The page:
By On the occasion of our 20th anniversary
By Gustavo Arellano
By R. Scott Moxley
By Alfonso Delgado
By Courtney Hamilton
By Joel Beers
By Peter Maguire
By Charles Lam
You think hitting a curve ball is hard? Try getting big bucks out of people to watch a team that can't throw one. When Disney bought the Angels (25 percent of the franchise in 1996, the rest after Gene Autry's death in 1998), the talk centered on how the brilliant marketing giant was going to market this team. Looking back, the strategy seems to have amounted to one B-movie and changing the team colors to periwinkle blue.
The rest has been dropped in the lap of the hard-working folks in the team's season-ticket office who not only have to sell snow to Eskimos but also have to sell snow to Eskimos with the snow packaged in boxes with ESKIMOS SUCK printed across them.
We wondered how this year, of all years—when not losing 100 games passes for a team goal—you can sell the Angels to the public.
Two weeks before the start of this major-league season, we placed a call to the Angels' season-ticket office. A very nice, very earnest employee called us back and offered these words of encouragement:
"Last year, every one of our season-ticket holders was excited. We had just signed Mo Vaughn for $80 million, and we were supposed to win the division. Then Mo got hurt1, and we had a bad year.2 This year everyone is saying we're supposed to have another terrible year.3 Chuck Finley is gone4, and everyone is picking us to be not very good.5
"We don't have the pitching yet, so we have to get some.6 But so does everyone—unless you're the Atlanta Braves, you're looking for pitching.7 But that's not easy. We haven't been able to replace Chuck yet. Everyone is looking for pitching. We're still looking to obtain pitching.8
"We've hired all new coaches with World Series experience, Mike Scioscia and a bunch of former Dodgers.9 The positives are that our everyday players can match up with just about anyone else's. Our eight can match up with just about anyone else.10
"The stadium is the same.11 We still have Big Bang Friday night—have you ever been to that? It's not like a couple of sparklers and you're done. It's 30 minutes of fireworks. We have tons of promotions, hats, T-shirts, Magnet Night.12 Seats near the right-field pavilion, that's where they have lots of the kids' games, and you're probably going to spend a good deal of time out there because it's next to impossible to keep a kid's attention for nine innings.13
"Our renewal rate is down, like, 20 percent to 25 percent. That's been in the paper. What they haven't told you is that that isn't our longtime ticket holders. Those have been mostly people who only had tickets a year or two. Our longtime fans, the real baseball fans, are sticking with us."14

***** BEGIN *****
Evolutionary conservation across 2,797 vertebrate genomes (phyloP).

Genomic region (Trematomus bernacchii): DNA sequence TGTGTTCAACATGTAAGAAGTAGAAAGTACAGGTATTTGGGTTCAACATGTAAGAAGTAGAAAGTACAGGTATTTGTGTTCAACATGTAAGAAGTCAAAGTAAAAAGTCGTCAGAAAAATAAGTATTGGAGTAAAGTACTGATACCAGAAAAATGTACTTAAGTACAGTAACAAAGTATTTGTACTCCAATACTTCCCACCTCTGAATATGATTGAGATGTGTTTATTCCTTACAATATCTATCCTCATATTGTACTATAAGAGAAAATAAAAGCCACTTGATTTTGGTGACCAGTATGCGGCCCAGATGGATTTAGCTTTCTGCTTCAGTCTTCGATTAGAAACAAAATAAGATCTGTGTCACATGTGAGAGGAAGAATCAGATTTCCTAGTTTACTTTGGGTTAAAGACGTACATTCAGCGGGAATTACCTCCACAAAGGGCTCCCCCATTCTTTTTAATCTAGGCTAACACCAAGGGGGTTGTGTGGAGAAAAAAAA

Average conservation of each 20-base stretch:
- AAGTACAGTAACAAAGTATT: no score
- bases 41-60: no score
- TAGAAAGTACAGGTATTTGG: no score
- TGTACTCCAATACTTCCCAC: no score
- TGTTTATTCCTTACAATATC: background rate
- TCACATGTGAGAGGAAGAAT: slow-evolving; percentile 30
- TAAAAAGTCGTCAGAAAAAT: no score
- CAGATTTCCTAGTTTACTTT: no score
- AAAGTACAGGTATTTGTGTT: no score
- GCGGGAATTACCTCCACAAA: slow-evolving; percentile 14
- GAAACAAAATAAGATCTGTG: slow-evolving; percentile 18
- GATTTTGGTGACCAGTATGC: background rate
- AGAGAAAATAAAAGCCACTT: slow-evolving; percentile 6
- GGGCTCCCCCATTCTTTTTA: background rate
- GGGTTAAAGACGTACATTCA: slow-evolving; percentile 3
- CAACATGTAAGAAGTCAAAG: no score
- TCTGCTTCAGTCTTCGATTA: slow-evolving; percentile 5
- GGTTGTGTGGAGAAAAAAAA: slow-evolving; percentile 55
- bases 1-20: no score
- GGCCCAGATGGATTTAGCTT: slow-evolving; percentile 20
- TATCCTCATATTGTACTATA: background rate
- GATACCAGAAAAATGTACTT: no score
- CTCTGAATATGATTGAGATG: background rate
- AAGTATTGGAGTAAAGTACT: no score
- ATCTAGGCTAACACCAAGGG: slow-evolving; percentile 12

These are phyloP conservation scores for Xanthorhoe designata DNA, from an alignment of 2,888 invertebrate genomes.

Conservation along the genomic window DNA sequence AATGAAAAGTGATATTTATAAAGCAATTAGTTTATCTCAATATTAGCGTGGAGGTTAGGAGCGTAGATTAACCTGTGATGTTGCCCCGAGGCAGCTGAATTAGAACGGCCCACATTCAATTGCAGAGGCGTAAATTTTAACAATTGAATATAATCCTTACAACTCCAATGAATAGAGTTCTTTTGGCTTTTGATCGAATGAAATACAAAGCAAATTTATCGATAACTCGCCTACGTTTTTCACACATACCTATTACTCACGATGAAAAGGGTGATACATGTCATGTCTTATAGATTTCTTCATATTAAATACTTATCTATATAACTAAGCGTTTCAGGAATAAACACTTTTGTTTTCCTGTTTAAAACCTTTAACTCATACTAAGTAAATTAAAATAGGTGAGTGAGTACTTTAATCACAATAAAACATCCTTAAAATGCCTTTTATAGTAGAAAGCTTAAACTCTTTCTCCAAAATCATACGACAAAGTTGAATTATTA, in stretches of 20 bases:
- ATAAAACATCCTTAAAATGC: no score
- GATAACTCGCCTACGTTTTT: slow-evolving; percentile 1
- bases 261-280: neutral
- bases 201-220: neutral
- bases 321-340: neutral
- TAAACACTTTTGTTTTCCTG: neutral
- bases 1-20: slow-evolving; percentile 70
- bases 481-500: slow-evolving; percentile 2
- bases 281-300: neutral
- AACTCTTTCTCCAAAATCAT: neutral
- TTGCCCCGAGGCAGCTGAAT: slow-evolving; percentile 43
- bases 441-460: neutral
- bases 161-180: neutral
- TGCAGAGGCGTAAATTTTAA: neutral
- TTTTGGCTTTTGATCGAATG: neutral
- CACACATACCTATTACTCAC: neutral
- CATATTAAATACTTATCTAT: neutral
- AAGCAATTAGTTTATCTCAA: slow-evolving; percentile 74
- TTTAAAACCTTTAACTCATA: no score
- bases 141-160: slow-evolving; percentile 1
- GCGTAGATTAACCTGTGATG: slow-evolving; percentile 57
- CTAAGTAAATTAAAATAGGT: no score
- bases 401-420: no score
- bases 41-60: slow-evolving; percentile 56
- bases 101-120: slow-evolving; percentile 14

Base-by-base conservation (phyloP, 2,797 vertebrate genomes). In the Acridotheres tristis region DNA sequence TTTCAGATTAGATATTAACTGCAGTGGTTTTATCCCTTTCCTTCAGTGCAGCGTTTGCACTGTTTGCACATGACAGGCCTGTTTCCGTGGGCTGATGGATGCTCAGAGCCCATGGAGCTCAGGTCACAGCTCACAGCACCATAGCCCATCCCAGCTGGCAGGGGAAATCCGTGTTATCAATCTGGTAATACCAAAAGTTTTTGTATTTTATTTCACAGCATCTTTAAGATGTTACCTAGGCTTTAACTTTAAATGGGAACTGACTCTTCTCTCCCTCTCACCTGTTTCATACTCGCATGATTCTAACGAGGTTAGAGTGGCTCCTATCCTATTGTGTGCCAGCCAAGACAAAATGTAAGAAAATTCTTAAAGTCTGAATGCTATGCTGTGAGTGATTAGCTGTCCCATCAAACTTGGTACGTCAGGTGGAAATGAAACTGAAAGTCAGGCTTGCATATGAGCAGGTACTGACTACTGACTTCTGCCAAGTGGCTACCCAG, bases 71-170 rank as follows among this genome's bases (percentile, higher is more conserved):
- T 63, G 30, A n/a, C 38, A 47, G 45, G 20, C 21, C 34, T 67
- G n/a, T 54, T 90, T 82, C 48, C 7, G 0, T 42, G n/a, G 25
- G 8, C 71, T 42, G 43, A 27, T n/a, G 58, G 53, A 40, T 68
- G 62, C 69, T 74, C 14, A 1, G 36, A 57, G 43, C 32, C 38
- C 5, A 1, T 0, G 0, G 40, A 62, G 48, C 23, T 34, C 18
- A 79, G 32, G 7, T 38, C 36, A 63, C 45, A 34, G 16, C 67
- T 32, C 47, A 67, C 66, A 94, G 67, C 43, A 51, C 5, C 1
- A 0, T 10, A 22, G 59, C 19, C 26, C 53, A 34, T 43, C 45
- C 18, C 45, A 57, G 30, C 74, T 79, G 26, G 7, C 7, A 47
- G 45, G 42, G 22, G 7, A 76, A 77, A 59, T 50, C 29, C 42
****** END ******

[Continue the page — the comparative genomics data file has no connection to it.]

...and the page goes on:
/1/ When Vaughn, perhaps the most sought-after free agent on the market before last season, was signed by the Angels for six years at $80 million, it seemed that the Disney era had finally arrived. Its big money and marketing muscle were finally rehabilitating the Angels' reputation as snake-bitten losers. But when Vaughn was injured in the first inning of the first game of his first season —inexplicably jumping into the visitors' dugout chasing a foul ball he had no chance of catching—it only gave credence to the notion that the Angels are cursed, and not in the cutesy, feel-good Chicago Cubs/Boston Red Sox kind of way. The Angels are more like the Kennedys: murder, suicide, broken legs caught in outfield fences, season-ending collapses and postseason losses of such exquisitely cruel timing and nature that they argue against the existence of a compassionate God. Consider Vaughn. Before last season, he was considered one of the five best players in the league. After playing a season in Anaheim and putting up very good numbers despite his injury (.281 average, 33 HR, 108 RBI), this year he's hardly considered at all. It seems that when he chose to leap into that visiting dugout, he was at once enveloped by all the baggage that comes with the Angels. Last year's free-agent jewel is now being called a 32-year-old injury-prone designated hitter, and it was rumored during the preseason that the Angels, desperately in search of pitching, were mentioning his name in trade talks.
/2/ Actually, last year's 70-92 record was an improvement. Consider that it placed the Angels No. 23 overall in the major leagues. Further consider that the Angels' cumulative 738-817 record for the decade, a winning (ha!) percentage of .475, placed them at No. 24. Don't you see what's happening? Slow and steady improvement! Circle your calendar for pennant drive 2021!
/3/ Talk about your soft sell. Yes, it's true that most people believe the Angels will have an abysmal year with a monumental 100 losses a possibility. And by "most people," we mean all who make baseball their business. In a preseason survey by CNNSI.com, each of the 11 baseball experts questioned picked the Angels to finish last in the American League West—and the American League West is probably the weakest division in baseball. The reasons for this consensus are that baseball is a game in which success is predicated on pitching and hitting, and the Angels don't do much of either. Their pitching staff may be the worst in baseball. They ranked No. 14 in batting last season with a team average of .256 and were 13th in runs scored.